T10N R2W Sec.35 Seward Meridian
Bear Creek occupies a steep, narrow valley for most of its length and is filled in with avalanche and glacial debris containing large boulders. Lower portion of Bear Creek rests upon an alluvial fan consisting of better sorted and washed gravels. Gold is relatively coarse with nuggets up to 10oz reportedly recovered. Gold is less pure than gold obtained from most Kenai Peninsula streams.
Mining began in 1894 on Bear Creek. Early mining was restricted to pick and shovel operations with hydraulic mining becoming more prevalent by 1904. Mechanized operations have been prevailing intermittently since 1975. Total estimated production since 1894 is 5,000 oz of which 1,000 to 1500oz have been produced since 1975.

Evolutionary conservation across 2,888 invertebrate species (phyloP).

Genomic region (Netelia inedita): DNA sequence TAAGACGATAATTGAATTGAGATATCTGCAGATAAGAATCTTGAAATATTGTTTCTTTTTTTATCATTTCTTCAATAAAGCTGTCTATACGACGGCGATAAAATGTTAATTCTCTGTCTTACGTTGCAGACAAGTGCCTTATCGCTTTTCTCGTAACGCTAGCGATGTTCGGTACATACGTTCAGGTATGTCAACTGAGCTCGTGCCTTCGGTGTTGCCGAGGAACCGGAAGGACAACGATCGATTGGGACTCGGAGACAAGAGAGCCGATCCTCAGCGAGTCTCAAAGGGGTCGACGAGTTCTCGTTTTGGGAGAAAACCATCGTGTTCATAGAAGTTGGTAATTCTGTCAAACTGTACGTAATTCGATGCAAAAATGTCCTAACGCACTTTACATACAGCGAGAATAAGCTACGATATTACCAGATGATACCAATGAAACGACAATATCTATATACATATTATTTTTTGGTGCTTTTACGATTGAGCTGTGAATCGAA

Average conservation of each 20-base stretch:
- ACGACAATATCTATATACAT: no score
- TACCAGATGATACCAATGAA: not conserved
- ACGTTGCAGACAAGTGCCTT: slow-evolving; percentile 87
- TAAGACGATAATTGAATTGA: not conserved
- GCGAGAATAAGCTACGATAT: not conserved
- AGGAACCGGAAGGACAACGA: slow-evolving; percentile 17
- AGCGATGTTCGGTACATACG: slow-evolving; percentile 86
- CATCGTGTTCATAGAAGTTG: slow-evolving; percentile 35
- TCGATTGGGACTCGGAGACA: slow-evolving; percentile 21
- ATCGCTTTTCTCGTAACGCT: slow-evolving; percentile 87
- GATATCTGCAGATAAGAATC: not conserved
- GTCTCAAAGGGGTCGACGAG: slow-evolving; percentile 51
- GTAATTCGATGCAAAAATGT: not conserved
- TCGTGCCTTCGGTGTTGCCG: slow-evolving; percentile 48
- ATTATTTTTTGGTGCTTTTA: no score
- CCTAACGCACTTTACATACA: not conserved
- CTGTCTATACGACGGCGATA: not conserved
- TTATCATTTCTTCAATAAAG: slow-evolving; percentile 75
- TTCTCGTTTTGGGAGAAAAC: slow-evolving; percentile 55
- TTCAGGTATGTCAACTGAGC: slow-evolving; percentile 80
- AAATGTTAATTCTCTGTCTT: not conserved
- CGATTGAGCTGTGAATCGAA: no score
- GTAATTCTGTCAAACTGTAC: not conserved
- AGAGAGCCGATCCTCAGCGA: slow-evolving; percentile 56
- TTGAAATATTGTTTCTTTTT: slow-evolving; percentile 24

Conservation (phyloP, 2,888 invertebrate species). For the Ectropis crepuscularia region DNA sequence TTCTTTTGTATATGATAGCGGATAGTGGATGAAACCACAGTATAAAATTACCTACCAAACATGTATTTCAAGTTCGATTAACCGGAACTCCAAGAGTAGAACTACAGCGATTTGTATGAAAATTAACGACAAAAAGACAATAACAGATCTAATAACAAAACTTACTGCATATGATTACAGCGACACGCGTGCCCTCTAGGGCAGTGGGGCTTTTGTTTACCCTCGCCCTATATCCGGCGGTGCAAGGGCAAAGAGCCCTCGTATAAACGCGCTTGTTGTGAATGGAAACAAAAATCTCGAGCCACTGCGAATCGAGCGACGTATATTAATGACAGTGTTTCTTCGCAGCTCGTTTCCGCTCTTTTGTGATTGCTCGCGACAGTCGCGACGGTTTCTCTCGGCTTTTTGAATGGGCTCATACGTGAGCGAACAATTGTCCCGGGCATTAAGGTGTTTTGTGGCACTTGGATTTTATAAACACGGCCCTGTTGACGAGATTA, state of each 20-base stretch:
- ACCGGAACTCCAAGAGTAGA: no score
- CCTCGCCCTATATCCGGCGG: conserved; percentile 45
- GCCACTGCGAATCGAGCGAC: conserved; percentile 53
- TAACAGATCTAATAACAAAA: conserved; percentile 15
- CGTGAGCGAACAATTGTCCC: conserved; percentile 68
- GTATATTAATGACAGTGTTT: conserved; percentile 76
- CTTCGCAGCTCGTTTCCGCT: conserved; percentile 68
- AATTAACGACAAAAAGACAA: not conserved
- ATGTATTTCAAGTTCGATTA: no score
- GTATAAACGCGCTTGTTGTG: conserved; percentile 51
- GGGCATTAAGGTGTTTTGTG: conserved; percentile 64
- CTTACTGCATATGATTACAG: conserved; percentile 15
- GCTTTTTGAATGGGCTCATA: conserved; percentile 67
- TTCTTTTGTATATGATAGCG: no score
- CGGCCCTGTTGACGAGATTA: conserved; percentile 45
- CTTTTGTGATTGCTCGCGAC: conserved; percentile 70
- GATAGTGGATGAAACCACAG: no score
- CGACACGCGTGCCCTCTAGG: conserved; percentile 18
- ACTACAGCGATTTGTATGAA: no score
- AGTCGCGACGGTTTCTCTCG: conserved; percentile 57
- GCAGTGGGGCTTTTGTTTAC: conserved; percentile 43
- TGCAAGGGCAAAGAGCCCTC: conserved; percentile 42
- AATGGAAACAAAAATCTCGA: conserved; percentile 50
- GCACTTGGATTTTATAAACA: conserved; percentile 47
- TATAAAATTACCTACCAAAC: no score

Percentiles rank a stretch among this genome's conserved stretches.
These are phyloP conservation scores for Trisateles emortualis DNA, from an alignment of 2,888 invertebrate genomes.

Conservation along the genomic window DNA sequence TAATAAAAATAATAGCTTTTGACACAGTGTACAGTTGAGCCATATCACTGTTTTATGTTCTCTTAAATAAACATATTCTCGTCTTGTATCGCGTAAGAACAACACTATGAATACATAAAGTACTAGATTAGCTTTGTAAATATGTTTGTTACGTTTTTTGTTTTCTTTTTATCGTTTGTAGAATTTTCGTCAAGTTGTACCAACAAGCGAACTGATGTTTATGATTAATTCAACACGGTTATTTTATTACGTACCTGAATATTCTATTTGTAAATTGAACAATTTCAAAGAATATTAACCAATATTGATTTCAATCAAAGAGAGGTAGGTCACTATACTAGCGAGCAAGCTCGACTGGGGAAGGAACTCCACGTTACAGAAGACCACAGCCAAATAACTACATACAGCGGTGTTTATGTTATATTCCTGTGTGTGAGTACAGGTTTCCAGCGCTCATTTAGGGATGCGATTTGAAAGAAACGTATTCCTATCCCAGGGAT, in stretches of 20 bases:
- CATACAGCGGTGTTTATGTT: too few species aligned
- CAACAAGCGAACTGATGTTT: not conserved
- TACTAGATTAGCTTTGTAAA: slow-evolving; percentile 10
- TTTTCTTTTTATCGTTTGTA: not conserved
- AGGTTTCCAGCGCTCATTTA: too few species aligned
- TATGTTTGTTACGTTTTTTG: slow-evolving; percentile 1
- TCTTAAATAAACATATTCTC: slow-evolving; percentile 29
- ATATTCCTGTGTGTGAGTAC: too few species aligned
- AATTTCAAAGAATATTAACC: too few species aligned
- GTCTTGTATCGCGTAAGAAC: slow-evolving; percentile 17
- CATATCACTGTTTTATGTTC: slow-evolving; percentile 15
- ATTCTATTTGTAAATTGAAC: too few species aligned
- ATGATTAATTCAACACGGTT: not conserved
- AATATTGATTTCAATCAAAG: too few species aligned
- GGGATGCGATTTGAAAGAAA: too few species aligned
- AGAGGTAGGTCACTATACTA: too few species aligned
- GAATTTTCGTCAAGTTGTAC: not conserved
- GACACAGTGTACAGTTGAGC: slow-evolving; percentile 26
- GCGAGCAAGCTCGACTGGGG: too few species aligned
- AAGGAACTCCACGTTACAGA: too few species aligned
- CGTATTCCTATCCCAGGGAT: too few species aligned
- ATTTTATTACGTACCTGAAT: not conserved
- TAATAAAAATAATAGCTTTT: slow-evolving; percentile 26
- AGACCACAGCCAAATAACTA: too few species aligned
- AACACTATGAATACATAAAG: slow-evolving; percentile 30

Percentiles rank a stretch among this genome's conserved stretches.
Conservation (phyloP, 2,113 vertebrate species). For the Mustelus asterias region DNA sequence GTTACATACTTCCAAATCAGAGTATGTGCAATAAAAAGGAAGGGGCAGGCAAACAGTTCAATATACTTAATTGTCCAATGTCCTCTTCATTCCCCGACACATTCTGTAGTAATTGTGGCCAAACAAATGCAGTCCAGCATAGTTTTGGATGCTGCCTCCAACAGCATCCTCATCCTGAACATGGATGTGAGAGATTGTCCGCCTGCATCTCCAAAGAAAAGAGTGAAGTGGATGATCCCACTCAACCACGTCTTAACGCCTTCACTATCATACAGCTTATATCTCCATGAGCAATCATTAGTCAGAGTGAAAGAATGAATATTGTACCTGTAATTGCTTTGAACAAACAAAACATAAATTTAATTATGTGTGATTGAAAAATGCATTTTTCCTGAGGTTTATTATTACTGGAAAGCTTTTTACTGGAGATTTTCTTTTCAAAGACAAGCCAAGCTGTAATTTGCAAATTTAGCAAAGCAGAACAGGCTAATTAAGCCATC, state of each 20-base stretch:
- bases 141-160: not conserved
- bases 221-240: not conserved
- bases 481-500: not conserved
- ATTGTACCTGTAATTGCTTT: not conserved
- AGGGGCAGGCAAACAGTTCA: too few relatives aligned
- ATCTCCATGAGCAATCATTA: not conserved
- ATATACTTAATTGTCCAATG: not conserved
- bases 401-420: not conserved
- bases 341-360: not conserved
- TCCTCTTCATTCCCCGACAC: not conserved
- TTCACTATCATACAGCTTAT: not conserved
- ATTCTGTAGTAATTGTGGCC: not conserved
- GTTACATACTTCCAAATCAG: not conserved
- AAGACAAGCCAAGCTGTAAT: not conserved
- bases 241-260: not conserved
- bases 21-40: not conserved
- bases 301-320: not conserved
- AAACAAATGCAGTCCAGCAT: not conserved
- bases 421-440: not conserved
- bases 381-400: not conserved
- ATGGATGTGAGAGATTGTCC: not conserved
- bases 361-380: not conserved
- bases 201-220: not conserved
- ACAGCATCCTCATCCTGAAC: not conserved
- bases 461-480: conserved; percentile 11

0.1ydł sample of surface channel gravels from upper Bear Creek contained 0.0021 oz gold/yd. Upper Bear Creek will be difficult to mine due to the large boulders present. The allu¬vial fan deposits at the mouth of Bear Creek may have significant gold development potential. Lower Bear Creek is believed to have high mineral development potential for small mechanized mining, hand placer methods, and suction dredging.
Mineral Investigations in the Chugach Nation Forest, Alaska (Peninsula Area) by Robert B. Hoekzema and Gary E.Sherman Alaska Field Operations Center, Anchorage, Alaska